Saturday, 5 January 2013

New Year Resolution

       After the terrible weather of 2012, as a gardener, I am fervently hoping for something better in 2013. The best guess so far, on searching those sites which still predict our weather patterns, the Met. Office having now stopped doing this in embarrassment, is that we will have a drier than average January followed by a damp February, although the overall picture is that of a drier year to come, as if it could be anything else. 

January garden looking like a bomb-site after being neglected due to the weather, half of it was under water at times.
      Looking out over a sodden garden in the murky twilight, which substitutes for daylight at this time of the year, makes the splashes of colour from the winter flowering shrubs truly worthwhile.

Viburnum bodnantse
       First of the stalwarts is Viburnum bodnantse - developed at Bodnant Gardens in North Wales the perfume from the delicate pink flowers, born on bare branches, can pervade quite a sizeable area, particularly if there is any warmth in the day. The older stems of the framework can be very coarse which rather detracts from the overall although the deeply veined deciduous leaves can be quite attractive especially as the young ones can be a striking deep red before turning to green. Prune back after flowering to generate new wood. Popular cultivar Viburnum bodnantse 'Dawn' is an improved version.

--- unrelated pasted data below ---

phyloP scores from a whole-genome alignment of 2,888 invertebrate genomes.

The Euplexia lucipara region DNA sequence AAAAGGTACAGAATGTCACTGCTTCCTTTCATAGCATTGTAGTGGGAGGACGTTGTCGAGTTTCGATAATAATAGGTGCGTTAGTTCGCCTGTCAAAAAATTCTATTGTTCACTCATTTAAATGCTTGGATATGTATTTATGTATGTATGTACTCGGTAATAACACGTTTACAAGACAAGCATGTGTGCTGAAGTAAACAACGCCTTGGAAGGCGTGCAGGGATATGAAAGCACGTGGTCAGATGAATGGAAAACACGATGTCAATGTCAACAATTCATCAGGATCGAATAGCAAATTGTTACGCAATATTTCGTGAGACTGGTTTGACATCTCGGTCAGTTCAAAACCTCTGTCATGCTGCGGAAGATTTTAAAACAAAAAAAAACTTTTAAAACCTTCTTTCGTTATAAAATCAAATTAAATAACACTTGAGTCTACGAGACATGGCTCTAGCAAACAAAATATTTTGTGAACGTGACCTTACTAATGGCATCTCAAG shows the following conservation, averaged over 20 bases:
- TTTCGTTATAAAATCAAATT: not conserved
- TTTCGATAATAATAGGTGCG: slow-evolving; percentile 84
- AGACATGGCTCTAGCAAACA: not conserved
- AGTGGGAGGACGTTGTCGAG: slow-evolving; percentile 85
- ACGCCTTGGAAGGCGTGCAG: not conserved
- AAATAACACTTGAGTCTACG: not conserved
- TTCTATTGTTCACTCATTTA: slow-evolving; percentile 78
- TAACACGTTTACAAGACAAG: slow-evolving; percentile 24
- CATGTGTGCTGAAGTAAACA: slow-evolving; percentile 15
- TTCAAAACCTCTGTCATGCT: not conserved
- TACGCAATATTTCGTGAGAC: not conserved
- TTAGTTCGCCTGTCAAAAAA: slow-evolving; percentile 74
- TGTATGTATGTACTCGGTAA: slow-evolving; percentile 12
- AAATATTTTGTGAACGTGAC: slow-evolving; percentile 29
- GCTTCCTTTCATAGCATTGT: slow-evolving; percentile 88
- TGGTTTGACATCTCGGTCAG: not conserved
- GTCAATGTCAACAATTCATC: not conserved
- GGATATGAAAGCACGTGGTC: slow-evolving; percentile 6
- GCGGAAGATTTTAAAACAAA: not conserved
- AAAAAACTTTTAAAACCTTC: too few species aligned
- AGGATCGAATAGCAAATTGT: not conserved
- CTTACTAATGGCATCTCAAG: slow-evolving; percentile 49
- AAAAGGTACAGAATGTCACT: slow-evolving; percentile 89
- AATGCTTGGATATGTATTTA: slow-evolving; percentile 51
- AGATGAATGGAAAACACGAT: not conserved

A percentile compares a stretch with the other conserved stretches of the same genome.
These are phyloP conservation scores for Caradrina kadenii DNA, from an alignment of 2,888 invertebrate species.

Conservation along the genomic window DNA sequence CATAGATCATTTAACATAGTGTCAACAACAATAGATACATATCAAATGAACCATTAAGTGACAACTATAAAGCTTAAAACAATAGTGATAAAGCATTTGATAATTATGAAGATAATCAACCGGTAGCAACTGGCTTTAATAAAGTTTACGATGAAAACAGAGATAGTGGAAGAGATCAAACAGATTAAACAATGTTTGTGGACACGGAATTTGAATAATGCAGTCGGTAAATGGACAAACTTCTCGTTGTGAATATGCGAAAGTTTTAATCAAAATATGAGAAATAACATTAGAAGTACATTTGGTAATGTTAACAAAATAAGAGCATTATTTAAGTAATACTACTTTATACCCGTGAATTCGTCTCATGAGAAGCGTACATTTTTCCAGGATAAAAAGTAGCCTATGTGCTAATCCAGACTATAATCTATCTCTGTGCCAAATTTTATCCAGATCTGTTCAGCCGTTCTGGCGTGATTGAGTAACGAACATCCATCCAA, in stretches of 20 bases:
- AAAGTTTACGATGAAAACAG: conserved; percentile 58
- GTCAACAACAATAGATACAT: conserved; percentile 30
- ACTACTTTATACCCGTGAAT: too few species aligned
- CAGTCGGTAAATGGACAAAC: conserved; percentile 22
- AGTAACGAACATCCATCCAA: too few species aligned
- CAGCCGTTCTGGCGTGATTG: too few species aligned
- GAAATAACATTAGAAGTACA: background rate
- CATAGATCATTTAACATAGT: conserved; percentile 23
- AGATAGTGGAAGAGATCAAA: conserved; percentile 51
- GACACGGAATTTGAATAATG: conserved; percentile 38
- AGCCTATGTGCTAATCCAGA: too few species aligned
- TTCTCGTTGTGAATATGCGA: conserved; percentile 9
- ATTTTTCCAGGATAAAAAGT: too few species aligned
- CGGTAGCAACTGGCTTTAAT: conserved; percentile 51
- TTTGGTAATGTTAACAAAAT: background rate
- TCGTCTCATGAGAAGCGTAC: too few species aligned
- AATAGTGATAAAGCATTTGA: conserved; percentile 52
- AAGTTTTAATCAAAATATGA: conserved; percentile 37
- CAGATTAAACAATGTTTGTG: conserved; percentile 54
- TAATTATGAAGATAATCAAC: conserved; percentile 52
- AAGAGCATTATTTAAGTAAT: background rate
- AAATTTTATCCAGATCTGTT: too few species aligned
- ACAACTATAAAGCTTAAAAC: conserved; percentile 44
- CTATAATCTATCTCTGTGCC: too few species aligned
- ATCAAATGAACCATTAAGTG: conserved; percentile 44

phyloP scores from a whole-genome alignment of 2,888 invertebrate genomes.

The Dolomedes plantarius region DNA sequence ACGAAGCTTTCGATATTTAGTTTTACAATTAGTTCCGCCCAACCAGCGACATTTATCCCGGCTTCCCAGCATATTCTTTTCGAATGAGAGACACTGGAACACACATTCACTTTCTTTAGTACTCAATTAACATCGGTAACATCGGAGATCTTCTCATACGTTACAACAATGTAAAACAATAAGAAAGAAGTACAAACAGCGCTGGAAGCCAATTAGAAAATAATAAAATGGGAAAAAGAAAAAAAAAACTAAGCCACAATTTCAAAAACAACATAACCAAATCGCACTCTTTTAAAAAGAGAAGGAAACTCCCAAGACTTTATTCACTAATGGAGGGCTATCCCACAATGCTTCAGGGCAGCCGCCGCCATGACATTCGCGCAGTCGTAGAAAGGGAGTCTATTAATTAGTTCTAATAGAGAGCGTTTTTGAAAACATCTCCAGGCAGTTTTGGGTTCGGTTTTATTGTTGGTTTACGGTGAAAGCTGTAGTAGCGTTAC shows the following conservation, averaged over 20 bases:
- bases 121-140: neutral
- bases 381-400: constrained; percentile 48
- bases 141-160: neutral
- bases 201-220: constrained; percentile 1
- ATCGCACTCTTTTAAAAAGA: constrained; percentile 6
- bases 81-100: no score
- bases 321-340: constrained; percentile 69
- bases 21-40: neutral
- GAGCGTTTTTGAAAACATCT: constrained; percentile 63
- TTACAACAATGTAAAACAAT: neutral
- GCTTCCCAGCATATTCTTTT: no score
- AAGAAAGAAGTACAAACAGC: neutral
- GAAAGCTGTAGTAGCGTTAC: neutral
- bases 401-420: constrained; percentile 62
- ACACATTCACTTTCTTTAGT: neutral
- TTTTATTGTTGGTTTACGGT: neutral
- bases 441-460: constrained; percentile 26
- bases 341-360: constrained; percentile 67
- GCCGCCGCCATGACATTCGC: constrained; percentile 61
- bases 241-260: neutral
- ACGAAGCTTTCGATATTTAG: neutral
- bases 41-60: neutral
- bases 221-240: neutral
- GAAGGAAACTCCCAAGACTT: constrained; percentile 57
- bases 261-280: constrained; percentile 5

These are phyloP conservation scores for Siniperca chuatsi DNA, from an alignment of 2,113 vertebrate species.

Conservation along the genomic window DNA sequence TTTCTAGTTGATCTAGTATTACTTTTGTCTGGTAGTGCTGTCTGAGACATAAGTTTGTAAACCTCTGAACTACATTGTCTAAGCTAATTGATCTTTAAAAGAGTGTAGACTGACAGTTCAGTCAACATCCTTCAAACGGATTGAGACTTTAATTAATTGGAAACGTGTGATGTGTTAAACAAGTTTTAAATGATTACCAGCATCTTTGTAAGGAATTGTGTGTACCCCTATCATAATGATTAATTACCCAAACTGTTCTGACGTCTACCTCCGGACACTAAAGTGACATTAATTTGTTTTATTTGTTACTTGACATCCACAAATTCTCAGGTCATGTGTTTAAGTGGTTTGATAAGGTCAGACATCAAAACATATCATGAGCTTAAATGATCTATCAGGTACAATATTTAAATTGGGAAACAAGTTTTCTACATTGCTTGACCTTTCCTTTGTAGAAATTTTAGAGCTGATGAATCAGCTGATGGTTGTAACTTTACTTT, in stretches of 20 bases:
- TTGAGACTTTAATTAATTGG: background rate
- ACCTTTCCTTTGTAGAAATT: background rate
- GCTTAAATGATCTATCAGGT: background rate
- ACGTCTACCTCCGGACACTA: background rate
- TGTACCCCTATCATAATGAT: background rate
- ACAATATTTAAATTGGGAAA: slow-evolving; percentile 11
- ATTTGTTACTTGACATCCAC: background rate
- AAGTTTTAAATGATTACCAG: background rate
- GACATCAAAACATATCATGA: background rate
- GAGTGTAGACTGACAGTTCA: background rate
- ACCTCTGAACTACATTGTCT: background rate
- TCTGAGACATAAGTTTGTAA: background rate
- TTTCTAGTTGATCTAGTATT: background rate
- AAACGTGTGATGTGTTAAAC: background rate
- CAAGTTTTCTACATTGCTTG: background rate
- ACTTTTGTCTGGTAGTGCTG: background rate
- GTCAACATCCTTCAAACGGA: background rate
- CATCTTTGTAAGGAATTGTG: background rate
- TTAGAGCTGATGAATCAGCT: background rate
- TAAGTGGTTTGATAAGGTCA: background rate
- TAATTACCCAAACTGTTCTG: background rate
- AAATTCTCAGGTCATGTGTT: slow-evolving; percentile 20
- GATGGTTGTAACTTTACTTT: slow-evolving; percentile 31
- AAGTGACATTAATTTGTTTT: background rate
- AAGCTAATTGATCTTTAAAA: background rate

Mahonia japonica

        A great all-rounder which will tolerate quite shady and dry conditions is Mahonia japonica. Flowering through the winter months this shrub is invaluable although, unfortunately, the small birds eat most of the flowers on mine, I think they go for the nectar. This mahonia will stand very hard pruning if it gets out of hand but don't leave it too late or you will lose flowers in the following year. Do not hand weed within 10' of it without wearing stout gloves, the spines on the dried leaves are vicious. Scented.

Hamamelis mollis
           Known as Witch Hazel this is a beautiful architectural deciduous winter flowering shrub, which looks better as a free standing specimen in grass but only in a large scheme as the foliage is not that interesting for the greater part of the growing season although the autumn colour is pleasing for a short time. Prune to shape immediately after flowering.

Lonicera fragrantissima
      Another classic beauty is the Winter Flowering Honeysuckle. The clusters of tiny white flowers exude a stunning fragrance. Like many winter flowering plants the rest of the year it is not too exciting and, unlike the more traditional trailing plant we are used to, has a very lax, semi-evergreen, shrubby habit which can be kept under control by judicious pruning after flowering although it does well grown against a fence, wall or other support. Hails from China.

       As long as we can experience colour and fragrance in the garden at this time of the year, it seems to make the advent of spring seem closer. I planted the last of the tulip bulbs in tubs on the second, it will be interesting to see what happens as a lot of research has shown that with tulips the later the better. A late planting is meant to provide less vulnerability to disease plus sturdier plants because they do not tend to go leggy.